As a matter of fact I am having a garlic and water tonic right now as I reply to your lovely comments!

  8. Jannie Funster Says:

    Why did I dream of nuns and soup spoons last night?

    Oh, and here’s a weird one, I also dreamed that my parents were thrilled wth a little boom box they’d bought for $600. Now, whats up with that dream??

    Jannie Funsters last blog post..10 Great Mysteries of the Universe

  9. J.D. Meier Says:

    Beautiful post!

    It’s a great reminder to be careful how you form opinions and what information you feed on.

    News has to sell and pain and sensationalism sell the most. News also generalizes and simplifies. I feed on way less news than I used to and it’s an interesting shift in what I think about (I feed heavy on smart people, amazing books, and mind changing ideas.)

    J.D. Meiers last blog post..Six Sources of Influence

  10. Patricia Says:

    Jannie,
    I think you will need to ask Liara about those dreams, I am not good about dream interpretation…but maybe because you wrote about eating soup with a spoon poised in a certain direction was significant?
    Boom box…your parents are listening to your music – that is spot on!
    I had a dream that a woman and baby were wrapped in a colorful blanket on the street and someone set fire to the blanket…I could not get to the fire or assist the people…I had to sit in a chair for several hours and let go of that one…

  11. Patricia Says:

    J.D.
    I too am not watching as much news as I used to and am finding that I am able to be more present. I appreciate your comments very much and thank you for the kind words on this post.

    I feed off your blog ->smart people, amazing books, and mind changing ideas -> and I work on finding humor everyday.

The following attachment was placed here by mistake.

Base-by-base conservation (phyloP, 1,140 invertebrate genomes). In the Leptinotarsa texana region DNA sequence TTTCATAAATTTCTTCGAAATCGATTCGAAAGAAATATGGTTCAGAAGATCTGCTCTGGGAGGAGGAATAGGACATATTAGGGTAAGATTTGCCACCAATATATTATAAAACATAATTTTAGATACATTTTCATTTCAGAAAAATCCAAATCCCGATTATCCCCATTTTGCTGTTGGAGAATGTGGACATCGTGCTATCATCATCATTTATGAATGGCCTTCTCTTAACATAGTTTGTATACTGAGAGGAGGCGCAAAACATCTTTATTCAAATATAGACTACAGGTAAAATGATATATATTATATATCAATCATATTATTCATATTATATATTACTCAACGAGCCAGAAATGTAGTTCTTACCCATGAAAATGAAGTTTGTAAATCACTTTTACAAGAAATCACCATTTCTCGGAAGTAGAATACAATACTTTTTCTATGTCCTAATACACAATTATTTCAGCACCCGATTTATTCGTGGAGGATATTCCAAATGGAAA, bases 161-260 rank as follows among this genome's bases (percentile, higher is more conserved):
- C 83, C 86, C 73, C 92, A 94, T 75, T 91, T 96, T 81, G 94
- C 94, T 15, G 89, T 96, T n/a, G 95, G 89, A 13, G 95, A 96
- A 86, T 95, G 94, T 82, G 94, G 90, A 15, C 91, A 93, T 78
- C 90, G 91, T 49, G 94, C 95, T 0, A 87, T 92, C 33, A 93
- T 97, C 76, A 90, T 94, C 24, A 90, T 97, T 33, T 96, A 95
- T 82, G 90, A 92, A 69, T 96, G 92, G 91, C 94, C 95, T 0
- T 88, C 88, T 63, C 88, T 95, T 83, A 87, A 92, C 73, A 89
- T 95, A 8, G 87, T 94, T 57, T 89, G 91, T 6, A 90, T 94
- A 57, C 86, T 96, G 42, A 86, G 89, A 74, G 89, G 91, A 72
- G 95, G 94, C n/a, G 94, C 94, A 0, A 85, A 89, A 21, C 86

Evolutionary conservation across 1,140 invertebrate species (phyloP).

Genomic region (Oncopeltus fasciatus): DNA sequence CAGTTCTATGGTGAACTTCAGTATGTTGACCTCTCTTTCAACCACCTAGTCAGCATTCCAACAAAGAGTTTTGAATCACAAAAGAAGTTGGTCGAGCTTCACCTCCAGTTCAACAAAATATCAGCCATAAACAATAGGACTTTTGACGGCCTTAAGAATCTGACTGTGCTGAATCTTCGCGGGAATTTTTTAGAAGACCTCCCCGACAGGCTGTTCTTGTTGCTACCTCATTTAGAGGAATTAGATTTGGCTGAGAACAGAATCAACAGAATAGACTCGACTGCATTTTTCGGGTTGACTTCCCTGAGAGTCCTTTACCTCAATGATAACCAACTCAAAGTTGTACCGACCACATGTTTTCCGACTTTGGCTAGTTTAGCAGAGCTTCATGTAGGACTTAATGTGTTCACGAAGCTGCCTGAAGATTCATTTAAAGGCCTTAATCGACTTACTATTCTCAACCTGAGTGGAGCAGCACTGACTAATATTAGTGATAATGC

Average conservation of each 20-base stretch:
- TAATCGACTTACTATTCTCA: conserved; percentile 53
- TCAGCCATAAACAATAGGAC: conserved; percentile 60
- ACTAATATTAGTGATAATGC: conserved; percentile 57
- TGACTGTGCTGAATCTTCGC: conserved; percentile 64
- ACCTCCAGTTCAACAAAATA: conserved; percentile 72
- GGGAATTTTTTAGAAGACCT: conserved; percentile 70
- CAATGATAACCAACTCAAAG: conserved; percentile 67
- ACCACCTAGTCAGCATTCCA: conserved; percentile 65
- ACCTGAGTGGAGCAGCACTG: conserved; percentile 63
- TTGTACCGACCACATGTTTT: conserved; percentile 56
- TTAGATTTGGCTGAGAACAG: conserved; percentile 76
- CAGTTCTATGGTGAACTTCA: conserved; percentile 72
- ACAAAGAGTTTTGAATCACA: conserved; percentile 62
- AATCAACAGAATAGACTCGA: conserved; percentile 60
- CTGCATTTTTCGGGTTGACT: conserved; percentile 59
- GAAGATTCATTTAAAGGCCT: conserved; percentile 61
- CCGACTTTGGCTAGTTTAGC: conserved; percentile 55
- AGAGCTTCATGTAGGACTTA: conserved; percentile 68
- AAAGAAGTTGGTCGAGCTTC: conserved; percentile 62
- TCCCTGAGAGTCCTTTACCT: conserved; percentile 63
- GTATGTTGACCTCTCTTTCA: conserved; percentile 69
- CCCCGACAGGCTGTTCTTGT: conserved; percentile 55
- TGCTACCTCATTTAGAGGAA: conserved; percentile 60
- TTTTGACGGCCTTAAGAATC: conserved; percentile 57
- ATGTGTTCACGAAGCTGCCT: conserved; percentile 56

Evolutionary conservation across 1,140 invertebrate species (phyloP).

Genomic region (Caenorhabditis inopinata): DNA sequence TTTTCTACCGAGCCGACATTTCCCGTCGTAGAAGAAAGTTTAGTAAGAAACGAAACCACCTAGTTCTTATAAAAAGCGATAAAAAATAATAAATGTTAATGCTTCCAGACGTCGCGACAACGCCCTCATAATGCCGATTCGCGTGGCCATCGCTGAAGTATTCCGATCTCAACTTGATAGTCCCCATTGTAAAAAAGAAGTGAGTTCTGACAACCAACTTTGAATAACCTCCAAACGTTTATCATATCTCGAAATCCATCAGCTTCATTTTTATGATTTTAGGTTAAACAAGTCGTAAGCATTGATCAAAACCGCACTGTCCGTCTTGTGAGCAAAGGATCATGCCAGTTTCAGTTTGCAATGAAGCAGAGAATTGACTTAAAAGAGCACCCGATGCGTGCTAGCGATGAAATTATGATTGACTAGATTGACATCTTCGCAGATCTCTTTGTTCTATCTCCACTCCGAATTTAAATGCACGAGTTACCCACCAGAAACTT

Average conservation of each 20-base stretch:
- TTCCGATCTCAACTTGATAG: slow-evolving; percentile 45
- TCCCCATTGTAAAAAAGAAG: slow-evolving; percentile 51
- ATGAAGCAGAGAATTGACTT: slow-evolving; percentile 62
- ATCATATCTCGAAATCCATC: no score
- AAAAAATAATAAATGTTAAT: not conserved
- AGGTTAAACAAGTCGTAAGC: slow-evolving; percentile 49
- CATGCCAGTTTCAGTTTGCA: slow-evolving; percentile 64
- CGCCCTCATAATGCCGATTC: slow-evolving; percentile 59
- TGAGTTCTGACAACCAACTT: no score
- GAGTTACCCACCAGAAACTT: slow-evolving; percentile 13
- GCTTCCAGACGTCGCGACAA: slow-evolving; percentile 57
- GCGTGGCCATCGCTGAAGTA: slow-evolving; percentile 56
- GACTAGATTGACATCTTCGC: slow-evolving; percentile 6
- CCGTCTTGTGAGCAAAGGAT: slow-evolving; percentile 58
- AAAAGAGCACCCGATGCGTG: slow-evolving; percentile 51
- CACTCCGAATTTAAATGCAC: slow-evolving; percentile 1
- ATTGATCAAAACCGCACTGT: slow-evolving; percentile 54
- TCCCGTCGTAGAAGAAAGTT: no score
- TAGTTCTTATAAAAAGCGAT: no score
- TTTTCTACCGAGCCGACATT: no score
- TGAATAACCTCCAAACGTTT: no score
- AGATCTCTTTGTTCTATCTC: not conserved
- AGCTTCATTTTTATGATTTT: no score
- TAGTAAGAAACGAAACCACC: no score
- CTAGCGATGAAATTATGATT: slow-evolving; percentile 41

12. Tricia Says:

    It makes me itch to see how fathers are portrayed in most media, and I’m so glad you’re pointing out some great bloggers who are really nothing like the silly sitcom dads or the horrible monsters in the news.

    About table manners…we work on this diligently with our 5-year-old, because bad manners drive me batty, too, but I can’t seem to get him to eat with his mouth closed. I’m starting to consider taping his lips and only letting him eat with a straw (just kidding) but this for whatever reason is harder than potty training.

    Tricias last blog post..Redefining Normal

  13. patricia Says:

    Tricia,
    Thank you for coming on by and commenting – Welcome, welcome…

    After not having TV for years, I could not believe how the media was portraying fathers in 2008…awful.
    I love reading these Dad Bloggers and Mommy Bloggers and seeing how they are approaching parenting with style, grace, love and respect – hopeful stuff.

    Have you had your 5 year olds breathing checked by a speech pathologist? My oldest had a tongue thrust and allergies…the SP taught her new ways to eat so that she could breath at the same time – very helpful and removed lots of frustration.

    My youngest has a cleft palate – repaired – and she has to eat with her mouth open to breath, she also benefited from SP Therapy and now only things like potato chips send us a bit batty!
    Thank you for your comments, they are so appreciated

  14. Cricket-Tammy Says:

    This is one of those moments where I read this post and I know I left a comment. I even went back and did a history from yesterday…and I was here. I must have gotten distracted and never hit send.

    I do agree that the media has gotten out of hand when it comes to being a father. What happened to the good old days when “The Walton’s”….were on TV. This is one reason why we don’t watch much TV in our home.

    As far as manners, this is a huge struggle in our home. I am trying with Mitchell and Dylan. It the world of today, there is not a huge amount of attention given in this area. Even the schools barely touch on it. It drives me nuts.

    Cricket-Tammys last blog post..In Hiding…that’s all

  15. Patricia Says:

    Cricket-Tammy
    I am glad to find your comment today – thank you for coming back You are appreciated and have good words to share.

    Media and Father’s are really an icky combo right now, but we have such good blogger dads….I am looking for one who is a teenagers parent…maybe they don’t exist or our too busy?

    I think schools are in overload with all they have to teach…and overcome….we used to have dance lessons at school and etiquette too which I thought was boring because I got such huge doses at home!